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The Pitfalls and Traps of DIY Wills: Will They Cost you in the Future?

by Ridley & Hall in Inheritance & will disputes, Sarah Young, Sophie Aldridge, Will Disputes, Wills posted September 7, 2022.
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The last couple of years have thrown many people financial challenges. The pandemic and the recent cost of living crisis have caused people to cut back, with legal services and advice being an area in which many look to save money. It is therefore understandable, why easily accessible and cheaper alternatives, such as DIY (handwritten) wills, have been preferred by some.

Be cautious with this approach:

Your will may be the most important document that you sign in your lifetime, dealing with your assets and wishes for when you are no longer here. It will also help your loved ones to make important decisions when they need the support most.

DIY wills seemed a good idea for many during the pandemic, when people were fearful that they might die without a will in place and may have been concerned about seeing a solicitor in person. But a will drafted with no legal advice or input may be catastrophic when your wishes need to be considered after your death.

So, what are the pitfalls of DIY wills? Firstly, in making the will itself, many people with no legal knowledge or experience may inadvertently produce poorly worded and ambiguous clauses that may ultimately be difficult for others to interpret. An example of this may be ‘children’. Have you considered what the definition of children may include? Would you want this to include stepchildren, adopted/foster children or additional children born after the will has been made?

Legal advice can be essential when drafting a will in order to ensure that you utilise certain Inheritance Tax reliefs that may be available to your estate. Legal professionals will also be able to assist you in planning your estate and explaining options that you may not be aware of should, for example, there be a disabled beneficiary to consider, previous marriages, stepchildren, a cohabiting partner or assets overseas.

How a will is signed and witnessed can be the difference between a valid and an invalid will as determined in S.9 Wills Act. If a will is invalid on a person’s death, the intestacy rules will apply to the estate instead. The issue with such an assumption may be that intestacy rules may not be in accordance with your wishes. It may also make the estate administration more difficult and costly when the time comes.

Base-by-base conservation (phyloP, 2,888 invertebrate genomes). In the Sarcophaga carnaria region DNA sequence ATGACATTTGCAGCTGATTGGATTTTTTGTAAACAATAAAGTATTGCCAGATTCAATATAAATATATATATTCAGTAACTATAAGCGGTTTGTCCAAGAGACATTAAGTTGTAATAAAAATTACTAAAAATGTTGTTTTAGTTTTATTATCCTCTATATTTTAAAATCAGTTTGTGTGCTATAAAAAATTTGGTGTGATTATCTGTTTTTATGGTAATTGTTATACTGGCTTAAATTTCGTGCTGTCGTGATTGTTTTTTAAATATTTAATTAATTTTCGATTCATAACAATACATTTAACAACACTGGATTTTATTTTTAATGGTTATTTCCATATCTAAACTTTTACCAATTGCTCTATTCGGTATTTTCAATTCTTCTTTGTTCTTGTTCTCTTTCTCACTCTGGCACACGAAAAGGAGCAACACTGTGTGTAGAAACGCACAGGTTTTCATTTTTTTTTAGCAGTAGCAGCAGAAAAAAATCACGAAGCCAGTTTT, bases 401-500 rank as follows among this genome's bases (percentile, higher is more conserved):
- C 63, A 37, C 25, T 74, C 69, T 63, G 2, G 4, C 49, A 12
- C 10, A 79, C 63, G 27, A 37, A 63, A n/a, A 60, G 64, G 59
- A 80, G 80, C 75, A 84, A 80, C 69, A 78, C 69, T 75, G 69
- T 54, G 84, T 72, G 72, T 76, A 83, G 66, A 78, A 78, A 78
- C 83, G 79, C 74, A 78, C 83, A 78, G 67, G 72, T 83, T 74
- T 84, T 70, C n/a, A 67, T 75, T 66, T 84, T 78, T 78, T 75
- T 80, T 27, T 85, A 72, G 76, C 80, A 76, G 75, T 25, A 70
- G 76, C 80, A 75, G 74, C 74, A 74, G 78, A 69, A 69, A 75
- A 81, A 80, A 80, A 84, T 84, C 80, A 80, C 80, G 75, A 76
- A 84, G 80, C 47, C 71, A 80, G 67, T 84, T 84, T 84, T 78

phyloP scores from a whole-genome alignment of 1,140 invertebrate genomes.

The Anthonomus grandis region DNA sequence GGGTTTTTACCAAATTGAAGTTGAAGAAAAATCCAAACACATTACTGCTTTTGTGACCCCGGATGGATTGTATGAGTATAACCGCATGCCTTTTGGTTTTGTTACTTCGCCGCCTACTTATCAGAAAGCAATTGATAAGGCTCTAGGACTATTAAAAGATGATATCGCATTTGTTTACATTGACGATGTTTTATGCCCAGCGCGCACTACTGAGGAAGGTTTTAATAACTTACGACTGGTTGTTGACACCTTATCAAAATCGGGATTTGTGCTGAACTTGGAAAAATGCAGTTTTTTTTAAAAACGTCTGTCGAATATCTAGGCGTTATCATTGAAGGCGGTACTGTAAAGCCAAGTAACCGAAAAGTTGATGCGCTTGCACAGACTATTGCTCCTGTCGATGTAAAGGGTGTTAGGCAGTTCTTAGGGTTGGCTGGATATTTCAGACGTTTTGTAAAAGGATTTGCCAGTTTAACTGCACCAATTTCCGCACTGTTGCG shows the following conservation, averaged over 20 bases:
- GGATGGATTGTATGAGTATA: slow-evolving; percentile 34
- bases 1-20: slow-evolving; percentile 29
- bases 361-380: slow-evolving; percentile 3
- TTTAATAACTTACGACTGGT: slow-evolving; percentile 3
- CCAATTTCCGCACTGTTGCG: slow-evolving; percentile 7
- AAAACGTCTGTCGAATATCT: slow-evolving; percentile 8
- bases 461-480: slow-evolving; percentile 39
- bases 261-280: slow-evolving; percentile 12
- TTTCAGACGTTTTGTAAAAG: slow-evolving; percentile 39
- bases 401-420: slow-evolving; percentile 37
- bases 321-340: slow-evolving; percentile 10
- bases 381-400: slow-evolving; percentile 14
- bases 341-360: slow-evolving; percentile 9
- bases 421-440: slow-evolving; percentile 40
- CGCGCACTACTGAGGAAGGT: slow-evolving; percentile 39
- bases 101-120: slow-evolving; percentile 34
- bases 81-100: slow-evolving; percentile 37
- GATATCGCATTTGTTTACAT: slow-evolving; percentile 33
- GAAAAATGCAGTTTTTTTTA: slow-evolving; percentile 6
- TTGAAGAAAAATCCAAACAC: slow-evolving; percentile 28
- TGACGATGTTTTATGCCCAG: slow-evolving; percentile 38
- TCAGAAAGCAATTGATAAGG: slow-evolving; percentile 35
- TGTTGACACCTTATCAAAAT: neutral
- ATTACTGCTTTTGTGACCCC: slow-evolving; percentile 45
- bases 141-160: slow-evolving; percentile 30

In 2018, a 60% increase in cases issuing in the High Court was reported in respect of inheritance disputes. Further, 2021 saw a 37% increase from 2019 and 10,000 inheritance challenges and disputes. It is likely that some of these cases are related to the increase in DIY wills being drafted. Successful challenges may increase as a result of the pandemic – with many people being isolated and vulnerable, claims of undue influence, for example, may be more likely to be put forward than ever before.

The impact of inheritance disputes can result in very high legal fees, exceeding the cost of legal professionals drafting your will initially; it may well be a ‘false economy’ to do it yourself. Further, the effect on bereaved families can be devastating when a claim is pursued. The fall out of a claim can cause heartbreak and distance between relatives, which will rarely be the intention of the deceased when making their will.

Inheritance disputes solicitor Sarah Young of Ridley & Hall sees a lot of cases like this: “Unless your estate is very straightforward, I’d always strongly advise getting a solicitor to prepare your will; if you get it wrong, it can be a nightmare and that’s not the legacy you want to leave your family when you die.”

At Ridley & Hall, we have Wills & Probate solicitors available to offer professional legal advice and put in place your will documentation. Please do not hesitate to contact our friendly and approachable team on our free phone 0800 8 60 62 65 for further information or to arrange an appointment.

Sophie Aldridge

Sophie Aldridge – Paralegal



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